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Windows 7: BSOD Frequent Errors 0x0000000a and 0x0000000e


27 Jul 2012   #1

Windows 7 home premium 64 bit
 
 
BSOD Frequent Errors 0x0000000a and 0x0000000e

Hello,

I am trying to fix a computer for a relative, but cannot seem to figure out the cause of these BSOD's, they are frequent, with the computer running typically for less than 5 minutes before crashing out, once or twice for longer since I've received it. I removed expired versions of norton internet security and another norton program as well as a basic virus scan with malwarebytes. The laptop also passed a single full pass from memtest.

Attached is the seven forums.zip requested.

The computer is a sony vaio laptop running windows 7 home premium 64bit

Thank you for your time.
-Tyler

My System SpecsSystem Spec
.

27 Jul 2012   #2

Microsoft Community Contributor Award Recipient

Windows 7 Home Premium SP1, clean install, upgrade disc
 
 

Welcome
The good news is that all your dump reports were consistent. The bad news is that they indicate a driver as the problem. The driver is a Microsoft Driver and is actually not the cause, however. This consistency leads me to believe that it is a driver problem. Use Driver Verfier to help us find out which one.

Driver Verifier
I'd suggest that you first backup your data and then make sure you've got access to another computer so you can contact us if problems arise. Then make a System Restore point (so you can restore the system using the Vista/Windows 7 Startup Repair feature).

In Windows 7 you can make a Startup Repair disk by going to Start....All Programs...Maintenance...Create a System Repair Disc - with Windows Vista you'll have to use your installation disk or the "Repair your computer" option at the top of the Safe Mode menu .

Then, here's the procedure:
- Go to Start and type in "verifier" (without the quotes) and press Enter
- Select "Create custom settings (for code developers)" and click "Next"
- Select "Select individual settings from a full list" and click "Next"
- Select everything EXCEPT FOR "Low Resource Simulation" and click "Next"
- Select "Select driver names from a list" and click "Next"
Then select all drivers NOT provided by Microsoft and click "Next"
- Select "Finish" on the next page.

Reboot the system and wait for it to crash to the Blue Screen. Continue to use your system normally, and if you know what causes the crash, do that repeatedly. The objective here is to get the system to crash because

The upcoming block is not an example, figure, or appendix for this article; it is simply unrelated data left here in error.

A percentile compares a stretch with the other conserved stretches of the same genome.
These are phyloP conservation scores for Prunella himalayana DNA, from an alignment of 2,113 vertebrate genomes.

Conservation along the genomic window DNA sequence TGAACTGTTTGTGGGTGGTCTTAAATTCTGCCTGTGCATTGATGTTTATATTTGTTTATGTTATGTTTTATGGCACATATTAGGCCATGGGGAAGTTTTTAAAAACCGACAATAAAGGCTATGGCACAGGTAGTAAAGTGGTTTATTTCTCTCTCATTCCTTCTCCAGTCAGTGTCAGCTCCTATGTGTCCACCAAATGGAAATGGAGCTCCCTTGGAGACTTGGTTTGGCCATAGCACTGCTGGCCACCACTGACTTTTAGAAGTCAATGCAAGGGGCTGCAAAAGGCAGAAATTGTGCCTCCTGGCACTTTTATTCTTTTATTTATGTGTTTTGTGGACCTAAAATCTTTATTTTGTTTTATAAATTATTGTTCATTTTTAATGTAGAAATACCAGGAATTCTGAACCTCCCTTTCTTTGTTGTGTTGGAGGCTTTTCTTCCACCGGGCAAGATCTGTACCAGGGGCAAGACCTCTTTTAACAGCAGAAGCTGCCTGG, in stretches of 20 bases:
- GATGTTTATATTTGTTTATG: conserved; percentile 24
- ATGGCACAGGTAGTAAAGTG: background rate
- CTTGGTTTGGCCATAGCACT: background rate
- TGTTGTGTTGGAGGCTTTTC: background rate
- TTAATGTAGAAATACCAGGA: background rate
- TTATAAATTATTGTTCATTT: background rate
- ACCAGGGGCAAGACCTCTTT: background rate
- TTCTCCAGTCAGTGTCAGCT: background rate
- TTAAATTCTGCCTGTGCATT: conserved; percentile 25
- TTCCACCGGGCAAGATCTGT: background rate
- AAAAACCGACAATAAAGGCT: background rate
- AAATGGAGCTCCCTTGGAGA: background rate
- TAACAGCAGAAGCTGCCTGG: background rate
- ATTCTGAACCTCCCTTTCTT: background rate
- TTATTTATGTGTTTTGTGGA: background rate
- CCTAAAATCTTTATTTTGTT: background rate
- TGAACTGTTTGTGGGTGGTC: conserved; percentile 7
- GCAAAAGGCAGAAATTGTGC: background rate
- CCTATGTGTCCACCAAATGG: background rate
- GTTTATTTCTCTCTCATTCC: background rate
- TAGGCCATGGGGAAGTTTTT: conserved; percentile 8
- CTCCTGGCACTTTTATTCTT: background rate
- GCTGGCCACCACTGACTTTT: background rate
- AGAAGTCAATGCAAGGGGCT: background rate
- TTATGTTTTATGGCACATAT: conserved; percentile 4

Driver Verifier is stressing the drivers out. If it doesn't crash for you, then let it run for at least 36 hours of continuous operation (an estimate on my part).

If you can't get into Windows because it crashes too soon, try it in Safe Mode.
If you can't get into Safe Mode, try using System Restore from your installation DVD to set the system back to the previous restore point that you created.

Driver Verifier - Enable and Disable
My System SpecsSystem Spec
27 Jul 2012   #3

Windows 7 home premium 64 bit
 
 

Thank you for the reply.

I followed your instructions, and the system is crashing before fully loading windows with no associated BSOD, just a black screen and a reboot. I am running the laptop in safe mode, but have been unable to get a BSOD so far in safe mode. Do I need to run verifier from in safe mode, or do the settings transfer between safe mode and the normal mode?

Thank you,
-Tyler
My System SpecsSystem Spec
.


27 Jul 2012   #4

Microsoft Community Contributor Award Recipient

Windows 7 Home Premium SP1, clean install, upgrade disc
 
 

Unfortunately Driver Verifier must be in regular mode. It tests the various drivers. In safe mode very few drivers are in use and the others cannot be tested.
My System SpecsSystem Spec
27 Jul 2012   #5

Microsoft Community Contributor Award Recipient

Windows 7 Home Premium SP1, clean install, upgrade disc
 
 

Not as good as the verifier, but in lieu of that try the clean boot procedure
Troubleshoot Application Conflicts by Performing a Clean Startup
My System SpecsSystem Spec
27 Jul 2012   #6

Windows 7 home premium 64 bit
 
 

I ran through it as suggested, but even with all of the startup processed disable I had a BSOD. I had a second one after restarting all of the processes. I've attached the sevenforum file as before. Let me know if any more can be learned from this.

Thanks,
-Tyler
My System SpecsSystem Spec
27 Jul 2012   #7

Microsoft Community Contributor Award Recipient

Windows 7 Home Premium SP1, clean install, upgrade disc
 
 

They continue to hint at a driver. There is nothing that I can do without that driver verifier test. The test will help us determine which driver.
Try to run it in safe mode. If it runs, more evidence of a driver.
My System SpecsSystem Spec
27 Jul 2012   #8

Windows 7 home premium 64 bit
 
 

Run just the PC in safe mode? or the driver verifier?

-Tyler
My System SpecsSystem Spec
27 Jul 2012   #9

Microsoft Community Contributor Award Recipient

Windows 7 Home Premium SP1, clean install, upgrade disc
 
 

Just run in safe mode. If it runs theres a real good chance that the problem is a driver. Just want to be sure as possible.
My System SpecsSystem Spec
27 Jul 2012   #10

Windows 7 home premium 64 bit
 
 

ok, I have done that already and I haven't seen a crash in safe mode yet. Only in normal mode. Would the driver that is an issue be the reason the computer won't boot when the verifier is used? If so couldn't I use the verifier to select different drivers until it boots successfully to narrow down and identify the problem driver?

-Tyler
My System SpecsSystem Spec
Reply

 BSOD Frequent Errors 0x0000000a and 0x0000000e




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